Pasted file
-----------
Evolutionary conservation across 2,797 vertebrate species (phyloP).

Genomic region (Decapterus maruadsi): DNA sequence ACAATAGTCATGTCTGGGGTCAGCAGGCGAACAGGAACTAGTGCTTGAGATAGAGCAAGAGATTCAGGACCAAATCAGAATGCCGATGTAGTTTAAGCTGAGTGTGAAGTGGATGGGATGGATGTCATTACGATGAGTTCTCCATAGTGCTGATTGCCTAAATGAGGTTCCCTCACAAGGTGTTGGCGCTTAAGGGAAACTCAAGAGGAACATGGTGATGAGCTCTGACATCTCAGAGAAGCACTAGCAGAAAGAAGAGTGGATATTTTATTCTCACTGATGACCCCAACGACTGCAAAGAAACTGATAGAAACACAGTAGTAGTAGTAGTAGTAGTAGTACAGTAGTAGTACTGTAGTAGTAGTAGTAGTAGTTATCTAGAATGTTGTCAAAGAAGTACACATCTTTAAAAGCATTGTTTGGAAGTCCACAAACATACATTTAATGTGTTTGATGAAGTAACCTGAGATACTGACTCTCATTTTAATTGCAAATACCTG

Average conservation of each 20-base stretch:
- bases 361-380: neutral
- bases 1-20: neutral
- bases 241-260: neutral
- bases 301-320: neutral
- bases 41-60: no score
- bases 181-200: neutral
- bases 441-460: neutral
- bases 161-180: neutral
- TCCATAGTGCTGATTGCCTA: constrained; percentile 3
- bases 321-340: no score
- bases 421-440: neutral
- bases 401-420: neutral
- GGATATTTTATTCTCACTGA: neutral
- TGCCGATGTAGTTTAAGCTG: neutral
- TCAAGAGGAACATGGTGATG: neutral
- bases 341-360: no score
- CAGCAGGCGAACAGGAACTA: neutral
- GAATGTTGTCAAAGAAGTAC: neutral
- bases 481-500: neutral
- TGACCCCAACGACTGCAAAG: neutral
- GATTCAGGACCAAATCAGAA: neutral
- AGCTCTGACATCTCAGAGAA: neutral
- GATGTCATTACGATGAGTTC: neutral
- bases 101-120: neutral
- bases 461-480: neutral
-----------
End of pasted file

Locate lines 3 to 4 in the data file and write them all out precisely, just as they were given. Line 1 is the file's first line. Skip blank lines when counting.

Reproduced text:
Average conservation of each 20-base stretch:
- bases 361-380: neutral